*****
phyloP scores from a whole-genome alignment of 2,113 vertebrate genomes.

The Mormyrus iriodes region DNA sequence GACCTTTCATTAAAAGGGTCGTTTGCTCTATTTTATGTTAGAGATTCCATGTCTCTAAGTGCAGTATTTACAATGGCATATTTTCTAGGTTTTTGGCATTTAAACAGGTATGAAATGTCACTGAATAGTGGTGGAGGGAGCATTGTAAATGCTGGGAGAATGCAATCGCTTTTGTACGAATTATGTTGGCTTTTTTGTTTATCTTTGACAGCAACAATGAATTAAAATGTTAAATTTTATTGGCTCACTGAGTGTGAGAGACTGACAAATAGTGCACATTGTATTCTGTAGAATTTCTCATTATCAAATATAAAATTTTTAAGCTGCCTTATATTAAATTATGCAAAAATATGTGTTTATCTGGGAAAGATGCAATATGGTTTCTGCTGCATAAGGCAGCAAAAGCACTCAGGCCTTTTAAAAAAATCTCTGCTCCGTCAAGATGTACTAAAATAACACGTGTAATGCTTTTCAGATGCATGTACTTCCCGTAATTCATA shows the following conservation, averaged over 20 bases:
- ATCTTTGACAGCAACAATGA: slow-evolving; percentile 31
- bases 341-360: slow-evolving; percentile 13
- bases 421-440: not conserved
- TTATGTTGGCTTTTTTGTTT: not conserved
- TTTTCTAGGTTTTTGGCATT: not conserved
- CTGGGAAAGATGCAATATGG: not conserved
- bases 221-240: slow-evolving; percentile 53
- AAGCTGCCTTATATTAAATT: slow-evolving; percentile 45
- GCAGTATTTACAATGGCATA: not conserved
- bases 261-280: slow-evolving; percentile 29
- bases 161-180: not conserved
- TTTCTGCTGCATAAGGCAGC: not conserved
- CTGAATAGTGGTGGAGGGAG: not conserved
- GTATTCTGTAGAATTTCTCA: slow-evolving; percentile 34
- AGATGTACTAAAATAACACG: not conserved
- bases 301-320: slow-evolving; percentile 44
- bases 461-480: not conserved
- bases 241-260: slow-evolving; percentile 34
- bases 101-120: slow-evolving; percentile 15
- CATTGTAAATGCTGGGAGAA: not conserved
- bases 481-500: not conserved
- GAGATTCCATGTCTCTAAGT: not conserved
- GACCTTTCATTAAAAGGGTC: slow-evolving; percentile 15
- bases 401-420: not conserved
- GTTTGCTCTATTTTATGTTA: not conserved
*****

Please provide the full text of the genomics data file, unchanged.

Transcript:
phyloP scores from a whole-genome alignment of 2,113 vertebrate genomes.

The Mormyrus iriodes region DNA sequence GACCTTTCATTAAAAGGGTCGTTTGCTCTATTTTATGTTAGAGATTCCATGTCTCTAAGTGCAGTATTTACAATGGCATATTTTCTAGGTTTTTGGCATTTAAACAGGTATGAAATGTCACTGAATAGTGGTGGAGGGAGCATTGTAAATGCTGGGAGAATGCAATCGCTTTTGTACGAATTATGTTGGCTTTTTTGTTTATCTTTGACAGCAACAATGAATTAAAATGTTAAATTTTATTGGCTCACTGAGTGTGAGAGACTGACAAATAGTGCACATTGTATTCTGTAGAATTTCTCATTATCAAATATAAAATTTTTAAGCTGCCTTATATTAAATTATGCAAAAATATGTGTTTATCTGGGAAAGATGCAATATGGTTTCTGCTGCATAAGGCAGCAAAAGCACTCAGGCCTTTTAAAAAAATCTCTGCTCCGTCAAGATGTACTAAAATAACACGTGTAATGCTTTTCAGATGCATGTACTTCCCGTAATTCATA shows the following conservation, averaged over 20 bases:
- ATCTTTGACAGCAACAATGA: slow-evolving; percentile 31
- bases 341-360: slow-evolving; percentile 13
- bases 421-440: not conserved
- TTATGTTGGCTTTTTTGTTT: not conserved
- TTTTCTAGGTTTTTGGCATT: not conserved
- CTGGGAAAGATGCAATATGG: not conserved
- bases 221-240: slow-evolving; percentile 53
- AAGCTGCCTTATATTAAATT: slow-evolving; percentile 45
- GCAGTATTTACAATGGCATA: not conserved
- bases 261-280: slow-evolving; percentile 29
- bases 161-180: not conserved
- TTTCTGCTGCATAAGGCAGC: not conserved
- CTGAATAGTGGTGGAGGGAG: not conserved
- GTATTCTGTAGAATTTCTCA: slow-evolving; percentile 34
- AGATGTACTAAAATAACACG: not conserved
- bases 301-320: slow-evolving; percentile 44
- bases 461-480: not conserved
- bases 241-260: slow-evolving; percentile 34
- bases 101-120: slow-evolving; percentile 15
- CATTGTAAATGCTGGGAGAA: not conserved
- bases 481-500: not conserved
- GAGATTCCATGTCTCTAAGT: not conserved
- GACCTTTCATTAAAAGGGTC: slow-evolving; percentile 15
- bases 401-420: not conserved
- GTTTGCTCTATTTTATGTTA: not conserved